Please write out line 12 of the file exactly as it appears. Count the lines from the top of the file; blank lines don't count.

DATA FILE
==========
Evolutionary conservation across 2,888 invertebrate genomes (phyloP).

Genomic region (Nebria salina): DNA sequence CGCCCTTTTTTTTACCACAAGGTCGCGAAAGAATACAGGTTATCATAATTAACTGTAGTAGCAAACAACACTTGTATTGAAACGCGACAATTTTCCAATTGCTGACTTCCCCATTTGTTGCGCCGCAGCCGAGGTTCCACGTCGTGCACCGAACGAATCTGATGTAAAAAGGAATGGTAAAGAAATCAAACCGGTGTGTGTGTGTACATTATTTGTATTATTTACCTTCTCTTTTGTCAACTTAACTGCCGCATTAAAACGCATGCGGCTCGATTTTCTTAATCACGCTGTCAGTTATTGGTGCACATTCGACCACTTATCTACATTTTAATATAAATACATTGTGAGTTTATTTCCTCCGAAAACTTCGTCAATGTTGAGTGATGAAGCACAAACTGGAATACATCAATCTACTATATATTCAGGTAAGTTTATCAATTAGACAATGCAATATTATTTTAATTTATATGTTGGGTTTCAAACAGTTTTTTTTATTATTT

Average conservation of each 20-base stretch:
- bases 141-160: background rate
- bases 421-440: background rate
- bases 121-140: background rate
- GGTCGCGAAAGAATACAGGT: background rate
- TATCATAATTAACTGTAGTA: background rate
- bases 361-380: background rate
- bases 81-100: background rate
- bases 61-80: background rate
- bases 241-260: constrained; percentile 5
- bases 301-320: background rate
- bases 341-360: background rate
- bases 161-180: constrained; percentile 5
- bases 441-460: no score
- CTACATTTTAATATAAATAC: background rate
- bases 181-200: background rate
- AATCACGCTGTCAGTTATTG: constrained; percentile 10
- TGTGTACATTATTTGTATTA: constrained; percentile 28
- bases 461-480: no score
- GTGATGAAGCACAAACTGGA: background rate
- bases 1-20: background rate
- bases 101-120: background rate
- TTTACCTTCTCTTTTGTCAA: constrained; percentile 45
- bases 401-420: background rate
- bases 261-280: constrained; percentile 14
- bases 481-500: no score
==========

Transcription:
- bases 241-260: constrained; percentile 5